6 reasons why you should make ziplining through the rainforest part of your Northern Thailand vacation.
When we got back from our trip to Chiang Mai, Thailand, one of the first things people asked was, “What was your favorite part?”
There are so many to choose from — my monkey mind buzzes through dazzling, bejewelled Buddhist temples to getting up close and personal with rescued elephants. But one adventure races to the top, so to speak: ziplining through the jungle at Flight of the Gibbon.
Making it all the more memorable is the fact that the morning we were there happened to be my birthday.
Here are six reasons why you should choose Flight of the Gibbon as a part of your Chiang Mai itinerary.
1. A driver picks you up right at your hotel.
They recommended the early morning time slot, as the rainforest tends to be cooler and the gibbons more active.
The downside is that it was too early for breakfast at our hotel. When you’re used to a hearty meal to start your day, as we had become accustomed, it’s jarring to skip any sort of sustenance — not to mention our caffeine fix!
We recommend making sure you’ve got something in your belly before your pickup.
Duke pointed out a pair of engraved buffalo horns in front of our seats in the van with rather angry-looking rats carved onto them. “They just look that way because they haven’t had a cup of coffee,” I grumbled.
The ride takes about an hour and half to the village of Mae Kampong.
2. Safety is their number-one priority.
We’ve done ziplines and treetop obstacle courses where you’re responsible for hooking yourself in. There’s a fail-safe where the device locks to assure at least one clamp is connected to the wire.
What’s so great about Flight of the Gibbon is that you don’t have to worry about any of that. At every station, there’s an attendant (they call them sky rangers) at either end. One sets you up, straps you in and gives you a push, and the other reminds you to put your feet up and helps catch you, stopping your momentum, at the end of the zipline.
“We want our customers to have fun and be safe, but safety is our first priority,” said Diesel, one of the staff.
3. The sky rangers are hilarious.
As an added bonus, the guys who work there are so goofy, they really set the tone for an enjoyable excursion, allaying any initial fears you may have.
I get vertigo, though there’s something about being strapped into a harness and wire that allows me to actually stand on narrow wooden platforms high above the ground. Maybe it's just that I love the thrill of ziplining so much I don’t allow myself to succumb to vertigo.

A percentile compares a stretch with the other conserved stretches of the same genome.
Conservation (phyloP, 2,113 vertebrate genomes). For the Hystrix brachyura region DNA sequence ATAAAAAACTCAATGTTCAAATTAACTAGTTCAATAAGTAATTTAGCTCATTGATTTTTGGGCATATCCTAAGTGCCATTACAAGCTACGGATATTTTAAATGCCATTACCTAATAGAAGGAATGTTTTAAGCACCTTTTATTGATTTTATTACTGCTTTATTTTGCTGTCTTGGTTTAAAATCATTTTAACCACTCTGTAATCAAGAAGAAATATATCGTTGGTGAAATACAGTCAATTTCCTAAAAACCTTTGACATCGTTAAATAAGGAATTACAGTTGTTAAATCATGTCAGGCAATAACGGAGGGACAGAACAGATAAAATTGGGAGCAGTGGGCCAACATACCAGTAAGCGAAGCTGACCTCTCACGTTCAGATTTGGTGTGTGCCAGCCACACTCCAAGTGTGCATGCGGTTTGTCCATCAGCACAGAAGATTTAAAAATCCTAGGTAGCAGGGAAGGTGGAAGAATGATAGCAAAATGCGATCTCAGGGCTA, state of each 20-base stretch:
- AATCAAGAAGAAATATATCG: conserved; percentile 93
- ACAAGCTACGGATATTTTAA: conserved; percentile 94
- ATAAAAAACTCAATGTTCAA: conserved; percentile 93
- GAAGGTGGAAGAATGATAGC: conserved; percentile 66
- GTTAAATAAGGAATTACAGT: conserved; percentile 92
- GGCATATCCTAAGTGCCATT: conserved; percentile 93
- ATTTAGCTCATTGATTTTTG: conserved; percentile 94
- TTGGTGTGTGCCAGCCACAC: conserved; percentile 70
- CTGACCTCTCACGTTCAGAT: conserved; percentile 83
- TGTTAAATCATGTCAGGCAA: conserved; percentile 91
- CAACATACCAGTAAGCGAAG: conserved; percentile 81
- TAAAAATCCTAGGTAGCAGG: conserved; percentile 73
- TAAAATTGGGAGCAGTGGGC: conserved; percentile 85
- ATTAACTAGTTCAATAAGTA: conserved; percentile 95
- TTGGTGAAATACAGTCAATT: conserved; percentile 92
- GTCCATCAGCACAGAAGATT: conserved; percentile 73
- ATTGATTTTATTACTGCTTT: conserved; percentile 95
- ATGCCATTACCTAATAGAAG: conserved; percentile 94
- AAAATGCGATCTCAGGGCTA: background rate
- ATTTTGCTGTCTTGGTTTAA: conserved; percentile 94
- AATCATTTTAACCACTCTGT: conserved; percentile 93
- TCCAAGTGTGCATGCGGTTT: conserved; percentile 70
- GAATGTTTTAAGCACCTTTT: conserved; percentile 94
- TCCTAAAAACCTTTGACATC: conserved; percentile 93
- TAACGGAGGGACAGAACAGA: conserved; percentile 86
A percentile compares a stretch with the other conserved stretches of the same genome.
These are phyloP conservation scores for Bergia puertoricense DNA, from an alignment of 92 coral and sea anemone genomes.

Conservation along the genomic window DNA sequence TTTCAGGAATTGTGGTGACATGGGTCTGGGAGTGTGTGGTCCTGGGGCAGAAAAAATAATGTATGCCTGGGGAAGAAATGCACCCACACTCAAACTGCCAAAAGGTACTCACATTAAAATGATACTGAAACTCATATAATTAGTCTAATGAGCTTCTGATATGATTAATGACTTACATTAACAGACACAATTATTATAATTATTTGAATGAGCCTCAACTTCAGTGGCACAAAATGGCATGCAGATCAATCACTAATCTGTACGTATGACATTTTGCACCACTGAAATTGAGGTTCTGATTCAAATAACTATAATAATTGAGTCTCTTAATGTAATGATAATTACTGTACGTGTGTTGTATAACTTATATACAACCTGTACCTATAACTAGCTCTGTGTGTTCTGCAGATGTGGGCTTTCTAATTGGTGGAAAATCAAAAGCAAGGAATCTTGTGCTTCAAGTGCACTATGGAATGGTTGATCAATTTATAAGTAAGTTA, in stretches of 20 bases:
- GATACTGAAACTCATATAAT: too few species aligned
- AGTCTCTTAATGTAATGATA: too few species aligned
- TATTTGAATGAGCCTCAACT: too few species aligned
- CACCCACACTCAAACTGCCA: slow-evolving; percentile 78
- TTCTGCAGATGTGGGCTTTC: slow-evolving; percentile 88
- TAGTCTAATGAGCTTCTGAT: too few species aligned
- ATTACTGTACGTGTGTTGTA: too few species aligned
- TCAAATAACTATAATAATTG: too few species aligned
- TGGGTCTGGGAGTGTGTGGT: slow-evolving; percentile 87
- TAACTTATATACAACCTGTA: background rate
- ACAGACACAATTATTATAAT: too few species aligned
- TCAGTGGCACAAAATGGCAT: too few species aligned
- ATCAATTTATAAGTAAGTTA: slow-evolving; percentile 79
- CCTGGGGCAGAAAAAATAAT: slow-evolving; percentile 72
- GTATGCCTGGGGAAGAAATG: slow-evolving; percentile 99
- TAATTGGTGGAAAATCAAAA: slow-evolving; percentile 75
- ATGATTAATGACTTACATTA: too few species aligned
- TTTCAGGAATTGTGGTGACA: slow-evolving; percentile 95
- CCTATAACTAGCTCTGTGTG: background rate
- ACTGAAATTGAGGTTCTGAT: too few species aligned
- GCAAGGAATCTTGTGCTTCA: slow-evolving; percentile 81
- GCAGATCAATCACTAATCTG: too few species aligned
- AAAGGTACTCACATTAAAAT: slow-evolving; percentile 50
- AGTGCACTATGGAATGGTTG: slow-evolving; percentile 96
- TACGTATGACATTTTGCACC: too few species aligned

At one of the first stations, though, the platform jiggled and I started to panic a bit. But then Diesel came zooming across, doing stunts, his legs on the wire above him.
“I think he’s part gibbon,” I told Duke.
I quickly let go of any fear and gave into the pleasure.
And it wasn’t just Diesel who could have a second career moonlighting as a comedian. At a resting spot, a few groups converged, and we heard another ranger repeatedly calling a British guy Harry Potter. (At one point he even said the levitation spell: Wingardium leviosa!) And when a bright metallic blue beetle buzzed by, he broke into a refrain of the Beatles’ “Let It Be.”
4. You’ll meet a family of gibbons.
Duke has a thing for primates, and after watching a National Geographic special on Thailand called The Living Edens, he became obsessed with gibbons.
At one point, you do a little hiking. And just when we were getting a bit tired, Diesel called out, “You’re going too fast for me! Let’s take a five-minute rest.”
He took the opportunity to teach us a bit about the flora and fauna of the rainforest. He spotted a roly-poly bug, and when he picked it up, it curled into a tight armored ball. Diesel palmed it and kept trying to get other sky rangers to shake his hand and get a surprise bug as part of the deal. Like I said, a real kidder.
Up a hill, you head off to see a group of trees where a family of gibbons resides. There’s one female, with light fur, and three dark-furred males.
Diesel explained the difference between a gibbon and a monkey: Gibbons don’t have tails. Their long limbs are what allow them to swing from treetop to treetop.
Duke is also fond of their distinctive “whoop whoop” call, which we heard in full force later in the morning.
5. One of the ziplines is half a mile long!
At 800 meters, it’s the longest and fastest of the bunch. And, yes, it’s as intense as it sounds. The ride was so long I had time to panic…and then calm down.
6. It’s the thrill of a lifetime.
There are 30 stations, the majority of which are ziplines — with the highest one almost 100 feet up!
If you’ve never been ziplining, it's high time you tried. If you have, then you probably understand the rush of adrenaline that comes when you soar through the treetops. It’s the closest to flying I’ll ever get. –Wally